Woman Donating Blood

What You Need To Know About Donating Blood During A Pandemic

This week, the American Red Cross reported that the country is facing an extreme shortage in blood supply. Following an unprecedented amount of blood drive cancellations due to Covid-19 concerns, the Red Cross has received almost 90,000 fewer blood donations within the past month. Even though blood drives may not be a current reality, it’s imperative that people continue to donate their blood when they can, as patients suffering from the virus rely on it.  

“It’s crucial that people continue to donate blood, especially right now. The large drives that have been canceled by companies, universities, and high schools typically support our blood supply and this has resulted in decreased blood components available for the hospital. The issuing of more shelter-in-place orders continues to reduce the donors we need to support our national blood supply, [but] you can still go out and give blood. Social distancing does not have to mean social disengagement,” said Dr. Kimberly Sanford, President-Elect of the American Society for Clinical Pathology and director of transfusion medicine.

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One of the most commonly asked questions regarding blood donation during this pandemic is if one has to be tested for Covid-19 beforehand, and the answer is no. Before you’re even able to donate you have to fill out a screening test that will ask questions regarding your health, possible exposure to Covid-19, potential symptoms you’ve been experiencing, etc. Obviously, if you’ve been even slightly symptomatic, you shouldn’t risk donating, so the test is more to double-check.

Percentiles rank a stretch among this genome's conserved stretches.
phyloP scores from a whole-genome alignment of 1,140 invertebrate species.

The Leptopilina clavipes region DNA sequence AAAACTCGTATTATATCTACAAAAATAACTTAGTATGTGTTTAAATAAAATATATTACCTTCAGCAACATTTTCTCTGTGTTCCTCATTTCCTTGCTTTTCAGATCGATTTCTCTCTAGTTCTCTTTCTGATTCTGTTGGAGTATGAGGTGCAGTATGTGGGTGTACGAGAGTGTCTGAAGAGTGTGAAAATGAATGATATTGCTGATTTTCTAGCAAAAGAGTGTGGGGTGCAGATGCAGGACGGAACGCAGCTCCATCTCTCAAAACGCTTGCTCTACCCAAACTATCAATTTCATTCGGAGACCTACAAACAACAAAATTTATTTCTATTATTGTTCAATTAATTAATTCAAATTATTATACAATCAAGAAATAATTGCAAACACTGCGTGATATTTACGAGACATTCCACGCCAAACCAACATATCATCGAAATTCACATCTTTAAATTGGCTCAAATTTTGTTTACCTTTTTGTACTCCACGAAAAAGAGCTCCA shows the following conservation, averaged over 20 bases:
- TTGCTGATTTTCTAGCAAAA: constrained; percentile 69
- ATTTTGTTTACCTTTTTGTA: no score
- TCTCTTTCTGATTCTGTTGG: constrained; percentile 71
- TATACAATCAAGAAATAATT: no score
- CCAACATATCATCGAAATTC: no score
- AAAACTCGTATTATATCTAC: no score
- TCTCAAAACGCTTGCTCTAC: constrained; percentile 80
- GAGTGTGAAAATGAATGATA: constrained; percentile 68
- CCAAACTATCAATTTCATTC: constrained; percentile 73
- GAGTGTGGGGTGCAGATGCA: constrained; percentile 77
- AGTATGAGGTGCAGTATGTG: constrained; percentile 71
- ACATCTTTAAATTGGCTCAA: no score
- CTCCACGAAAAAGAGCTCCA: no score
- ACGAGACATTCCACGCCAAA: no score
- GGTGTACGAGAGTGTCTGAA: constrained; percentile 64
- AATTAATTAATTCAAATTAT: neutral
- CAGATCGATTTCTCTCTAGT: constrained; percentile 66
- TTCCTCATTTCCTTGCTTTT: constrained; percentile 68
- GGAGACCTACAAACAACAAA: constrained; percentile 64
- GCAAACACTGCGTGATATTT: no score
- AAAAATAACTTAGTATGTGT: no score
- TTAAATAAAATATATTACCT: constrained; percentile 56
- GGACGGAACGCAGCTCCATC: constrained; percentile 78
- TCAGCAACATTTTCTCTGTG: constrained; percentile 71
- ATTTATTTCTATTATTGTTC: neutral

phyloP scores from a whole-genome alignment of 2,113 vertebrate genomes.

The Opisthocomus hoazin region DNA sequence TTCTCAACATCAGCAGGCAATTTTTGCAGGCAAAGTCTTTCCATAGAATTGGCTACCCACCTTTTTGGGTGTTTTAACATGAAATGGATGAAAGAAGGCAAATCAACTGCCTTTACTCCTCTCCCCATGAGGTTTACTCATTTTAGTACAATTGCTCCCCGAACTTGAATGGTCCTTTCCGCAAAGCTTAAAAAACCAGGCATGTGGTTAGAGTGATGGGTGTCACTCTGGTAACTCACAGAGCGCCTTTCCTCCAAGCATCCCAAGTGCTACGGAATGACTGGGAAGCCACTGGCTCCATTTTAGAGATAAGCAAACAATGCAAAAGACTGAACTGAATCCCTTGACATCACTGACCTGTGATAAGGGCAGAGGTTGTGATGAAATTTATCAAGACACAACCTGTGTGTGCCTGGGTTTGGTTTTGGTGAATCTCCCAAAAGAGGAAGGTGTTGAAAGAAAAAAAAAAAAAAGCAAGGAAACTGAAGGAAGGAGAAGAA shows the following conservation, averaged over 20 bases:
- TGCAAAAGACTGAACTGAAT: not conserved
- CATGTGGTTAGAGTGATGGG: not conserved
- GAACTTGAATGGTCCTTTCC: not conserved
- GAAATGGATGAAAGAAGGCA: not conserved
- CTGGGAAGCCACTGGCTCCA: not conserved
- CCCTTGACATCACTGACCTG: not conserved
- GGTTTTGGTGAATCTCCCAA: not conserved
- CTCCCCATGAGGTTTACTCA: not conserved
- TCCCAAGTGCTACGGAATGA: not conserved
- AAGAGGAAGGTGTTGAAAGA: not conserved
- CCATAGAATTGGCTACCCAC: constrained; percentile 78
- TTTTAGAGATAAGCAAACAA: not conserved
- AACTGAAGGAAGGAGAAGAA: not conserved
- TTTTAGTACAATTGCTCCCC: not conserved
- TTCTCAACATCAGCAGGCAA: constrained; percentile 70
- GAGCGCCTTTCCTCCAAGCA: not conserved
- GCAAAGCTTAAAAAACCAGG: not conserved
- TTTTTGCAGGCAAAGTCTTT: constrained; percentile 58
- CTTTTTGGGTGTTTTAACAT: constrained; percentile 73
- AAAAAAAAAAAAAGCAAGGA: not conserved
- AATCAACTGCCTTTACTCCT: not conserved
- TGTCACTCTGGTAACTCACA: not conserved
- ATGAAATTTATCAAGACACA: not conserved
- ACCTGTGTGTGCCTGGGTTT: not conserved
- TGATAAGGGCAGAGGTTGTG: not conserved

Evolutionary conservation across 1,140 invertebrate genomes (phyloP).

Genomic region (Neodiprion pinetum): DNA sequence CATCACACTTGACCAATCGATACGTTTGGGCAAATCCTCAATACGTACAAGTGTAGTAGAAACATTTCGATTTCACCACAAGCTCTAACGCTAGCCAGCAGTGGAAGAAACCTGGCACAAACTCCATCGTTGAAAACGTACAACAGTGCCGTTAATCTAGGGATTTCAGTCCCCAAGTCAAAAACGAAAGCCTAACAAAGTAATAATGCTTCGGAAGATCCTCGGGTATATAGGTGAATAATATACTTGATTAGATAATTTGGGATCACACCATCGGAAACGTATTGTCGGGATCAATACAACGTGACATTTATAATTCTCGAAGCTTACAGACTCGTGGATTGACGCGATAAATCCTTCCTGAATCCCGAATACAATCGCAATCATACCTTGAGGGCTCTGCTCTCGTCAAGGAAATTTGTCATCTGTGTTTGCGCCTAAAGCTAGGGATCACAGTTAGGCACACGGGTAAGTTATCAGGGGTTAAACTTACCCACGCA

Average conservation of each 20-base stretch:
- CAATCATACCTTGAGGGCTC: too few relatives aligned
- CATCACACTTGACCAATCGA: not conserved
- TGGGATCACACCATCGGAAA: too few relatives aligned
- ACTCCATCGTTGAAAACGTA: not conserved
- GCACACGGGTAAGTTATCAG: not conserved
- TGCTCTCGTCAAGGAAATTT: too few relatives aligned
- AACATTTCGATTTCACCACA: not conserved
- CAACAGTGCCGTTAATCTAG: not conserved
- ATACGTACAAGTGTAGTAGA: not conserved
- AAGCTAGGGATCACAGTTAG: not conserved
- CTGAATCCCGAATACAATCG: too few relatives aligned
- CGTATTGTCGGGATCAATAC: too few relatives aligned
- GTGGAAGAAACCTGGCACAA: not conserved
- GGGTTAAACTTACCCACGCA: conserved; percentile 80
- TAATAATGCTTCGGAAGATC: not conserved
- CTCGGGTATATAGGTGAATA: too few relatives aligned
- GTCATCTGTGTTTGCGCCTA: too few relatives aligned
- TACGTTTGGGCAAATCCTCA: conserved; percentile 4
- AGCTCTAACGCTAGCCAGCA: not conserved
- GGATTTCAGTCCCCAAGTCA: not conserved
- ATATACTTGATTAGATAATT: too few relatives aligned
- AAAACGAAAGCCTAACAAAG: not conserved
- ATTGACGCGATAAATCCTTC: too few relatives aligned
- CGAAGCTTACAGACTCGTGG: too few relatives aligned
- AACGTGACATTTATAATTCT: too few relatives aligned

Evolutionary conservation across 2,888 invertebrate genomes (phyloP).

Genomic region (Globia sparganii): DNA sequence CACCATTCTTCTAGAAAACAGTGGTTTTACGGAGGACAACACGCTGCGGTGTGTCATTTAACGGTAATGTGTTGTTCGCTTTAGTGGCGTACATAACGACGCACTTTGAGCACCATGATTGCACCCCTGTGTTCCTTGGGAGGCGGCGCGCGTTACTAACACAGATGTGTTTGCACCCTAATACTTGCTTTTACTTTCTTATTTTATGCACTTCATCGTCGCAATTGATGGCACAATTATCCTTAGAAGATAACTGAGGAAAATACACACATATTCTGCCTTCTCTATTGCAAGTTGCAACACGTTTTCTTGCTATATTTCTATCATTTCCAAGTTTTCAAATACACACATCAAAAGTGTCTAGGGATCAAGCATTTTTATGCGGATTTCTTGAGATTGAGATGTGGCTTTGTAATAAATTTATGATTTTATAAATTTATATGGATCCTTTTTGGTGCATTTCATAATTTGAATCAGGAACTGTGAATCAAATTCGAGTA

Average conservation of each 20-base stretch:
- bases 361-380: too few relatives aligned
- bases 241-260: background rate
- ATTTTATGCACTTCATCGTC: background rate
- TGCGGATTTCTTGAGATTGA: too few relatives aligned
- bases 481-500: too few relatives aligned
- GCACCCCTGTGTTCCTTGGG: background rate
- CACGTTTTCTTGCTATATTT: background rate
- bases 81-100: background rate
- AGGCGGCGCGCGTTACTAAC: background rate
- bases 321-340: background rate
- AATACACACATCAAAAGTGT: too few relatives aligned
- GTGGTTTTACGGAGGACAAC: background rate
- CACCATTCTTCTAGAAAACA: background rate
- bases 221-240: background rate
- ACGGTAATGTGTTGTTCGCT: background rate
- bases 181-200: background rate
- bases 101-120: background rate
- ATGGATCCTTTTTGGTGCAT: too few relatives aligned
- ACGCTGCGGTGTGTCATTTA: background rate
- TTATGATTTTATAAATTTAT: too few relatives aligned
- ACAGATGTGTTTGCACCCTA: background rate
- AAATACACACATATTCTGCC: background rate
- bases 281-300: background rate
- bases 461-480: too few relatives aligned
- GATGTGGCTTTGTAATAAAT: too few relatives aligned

When it comes to the actual process of donating your blood during a pandemic, rest assured that most blood collection agencies should have several steps in place to ensure that both donors and employees are completely safe during the entire ordeal. Employees who are involved in blood collection have now been required to take their temperatures daily, while also wearing protective gear during the parts of the process that require the donor and employee to be within six feet of each other; otherwise the two individuals will remain distant.  

In addition to the normal health and safety procedures that these blood collection services abide by, employees are also implementing intense disinfecting procedures to their equipment; even the things that donors never make contact with. It’s also important to note that you don’t need to know your blood type when you donate, as the collection agencies are able to determine that after the fact. 

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You have to be at least 17-years-old in the United States to donate blood, however, some states such as California let 16-year-olds donate with parental consent. There’s also no age limit to how old an individual can be to donate, as long as you’re healthy. There is, however, a weight requirement of weighing at least 110 pounds to donate, and this is more in the interest of the donor themselves. 

Other restrictions previously stated that gay men were not able to donate blood if they had sex with another man within 12 months of donating, however, they’ve relaxed that rule to three months now, which has put the American Red Cross under quite a bit of fire.

The FDA has also loosened its regulations regarding tattoos and piercings for donation. Previously, you had to wait a year after getting a new piercing and/or tattoo before you could donate, but they’ve moved that down to three months now as well. 

If you aren’t sure where you can donate blood, visit the American Red Cross website and enter in your zip code to find a blood drive location near you. Healthy individuals are able to donate blood every 56 days, but if you’re donating platelets you can donate every seven days as well. So if you have the means to, call the Red Cross or visit their website today to see what your donation options are.